In the previous section, I defined paternalism, and argued that while harmful, it could nonetheless be justified, where the benefits outweigh the costs.  I suggested collective action problems are an example where paternalism provides benefits that may outweigh its harms. In this section I wish to argue that government decision to use eminent domain, such as in the H&A case study (described in the introduction), addresses a collective action problem: individual property owners have an incentive to not sell unless they are paid above their fair value.  I will argue that in this case paternalism is likely to be justified. I will also suggest ways in which the harms of paternalism can be reduced.

The use of eminent domain is paternalistic, according to Dworkin’s definition; it interferes on property owner’s freedom, they have not consented, and it is being done because the government believes it will maximise the welfare of all citizens.  I also argue that it inflicts the harms of paternalism described in the previous section. For example, the government may incorrectly assess how people feel about property owners being forced to sell. In the case study, H&A suggest that citizens “would be appalled” to see other people forcibly removed from their homes (p8), however, no evidence is given for this.  It is possible that only a vocal minority of citizens are concerned, or that they are merely expressing outrage despite actually preferring the shopping centre to be built.

However, the use of eminent domain also has benefits, which may well justify its paternalism.  It addresses a collective action problem, in which property owners have a good reason to resist selling, hoping to get compensation beyond how they value it.  Disallowing eminent domain can stop much-valued (or even essential) projects, and allow some to profit by strategically buying property that the government needs.  Cost benefit analysis, which will be considered in the next section, can be used to estimate the benefits.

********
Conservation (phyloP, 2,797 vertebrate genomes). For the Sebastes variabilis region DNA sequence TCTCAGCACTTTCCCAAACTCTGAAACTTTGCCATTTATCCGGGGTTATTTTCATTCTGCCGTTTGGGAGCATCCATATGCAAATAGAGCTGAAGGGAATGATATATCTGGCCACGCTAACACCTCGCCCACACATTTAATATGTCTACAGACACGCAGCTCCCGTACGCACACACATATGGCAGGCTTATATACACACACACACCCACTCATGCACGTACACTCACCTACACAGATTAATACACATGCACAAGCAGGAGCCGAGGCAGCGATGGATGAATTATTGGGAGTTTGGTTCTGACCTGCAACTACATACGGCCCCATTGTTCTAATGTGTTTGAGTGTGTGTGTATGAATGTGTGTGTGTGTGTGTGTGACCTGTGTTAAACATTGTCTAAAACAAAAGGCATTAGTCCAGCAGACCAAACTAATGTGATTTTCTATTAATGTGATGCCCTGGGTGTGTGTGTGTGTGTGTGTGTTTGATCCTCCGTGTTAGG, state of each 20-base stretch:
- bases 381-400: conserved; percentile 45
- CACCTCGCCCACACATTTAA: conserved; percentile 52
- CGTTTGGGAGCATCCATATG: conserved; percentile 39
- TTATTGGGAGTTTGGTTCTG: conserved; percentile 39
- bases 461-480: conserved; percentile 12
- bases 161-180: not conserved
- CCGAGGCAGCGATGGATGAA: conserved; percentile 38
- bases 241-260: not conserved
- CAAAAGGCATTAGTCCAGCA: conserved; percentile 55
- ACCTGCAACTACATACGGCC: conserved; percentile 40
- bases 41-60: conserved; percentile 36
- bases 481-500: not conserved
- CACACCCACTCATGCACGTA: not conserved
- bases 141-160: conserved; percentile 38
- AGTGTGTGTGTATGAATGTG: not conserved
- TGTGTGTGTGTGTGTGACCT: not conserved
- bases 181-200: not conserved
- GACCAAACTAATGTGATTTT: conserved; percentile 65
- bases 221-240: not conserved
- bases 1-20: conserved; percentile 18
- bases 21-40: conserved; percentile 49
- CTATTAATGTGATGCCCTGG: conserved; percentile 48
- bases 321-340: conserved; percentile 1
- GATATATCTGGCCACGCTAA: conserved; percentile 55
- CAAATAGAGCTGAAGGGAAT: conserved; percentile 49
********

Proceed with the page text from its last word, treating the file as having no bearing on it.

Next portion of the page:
In order to ensure the use of eminent domain is justified and to reduce the harm, I would suggest a process of public deliberation to gain a clearer consensus on what arrangements citizens felt were preferred.  This would consider an acceptable method of determining compensation; for example, people may wish non-market considerations to be taken into account, or a premium to be paid. Similarly, people may have views as to how essential and/or valuable the project should be to society before it is able to justify use of eminent domain.  These steps would increase individual liberty and improve the government’s understanding of what people value.

In this section, I have argued that although paternalistic, use of eminent domain may be justified, where it offers sufficient benefit to outweigh its harms.  I have noted that cost benefit analysis can be used to estimate the benefits of its use. However, cost benefit analysis introduces a further source of paternalism, which I will discuss in the next section.


  1. Estimation of costs and benefits

In the previous section, I argued that eminent domain is paternalistic, though justified if it allows a project with sufficient benefit to outweigh its harms.  I noted that these benefits will often be estimated using cost-benefit analysis. In this section, I will consider how we should conduct this cost-benefit analysis.  I will argue that using much of the data we have available is paternalistic. However, I will argue that using this data has significant benefits that make it justified.  I will argue that rather than attempting to minimise paternalism, we should seek to maximise accuracy, taking into account any data that helps us do this.

When a government performs cost-benefit analysis in order to justify a project in which eminent domain has been used, it can use a variety of methods to estimate the loss of value by those who lose their existing property (similar considerations apply to estimating the value to those benefiting from the project).  Firstly, it can use revealed or stated preference, seeing how much the owner has recently sold property for (though they are unlikely to have sold a similar property under similar circumstances), or asking the property owners what they are willing to sell for. Secondly, it can use other market information, seeing how much others are or were willing to buy or sell for.  Thirdly, a number of economists are now recommending the use psychological research into how people’s wellbeing is affected by experiences (this is often referred to as happiness-driven economics – see H&A, 2013 ). For example, research might indicate that people tend to overestimate how upsetting they would find moving.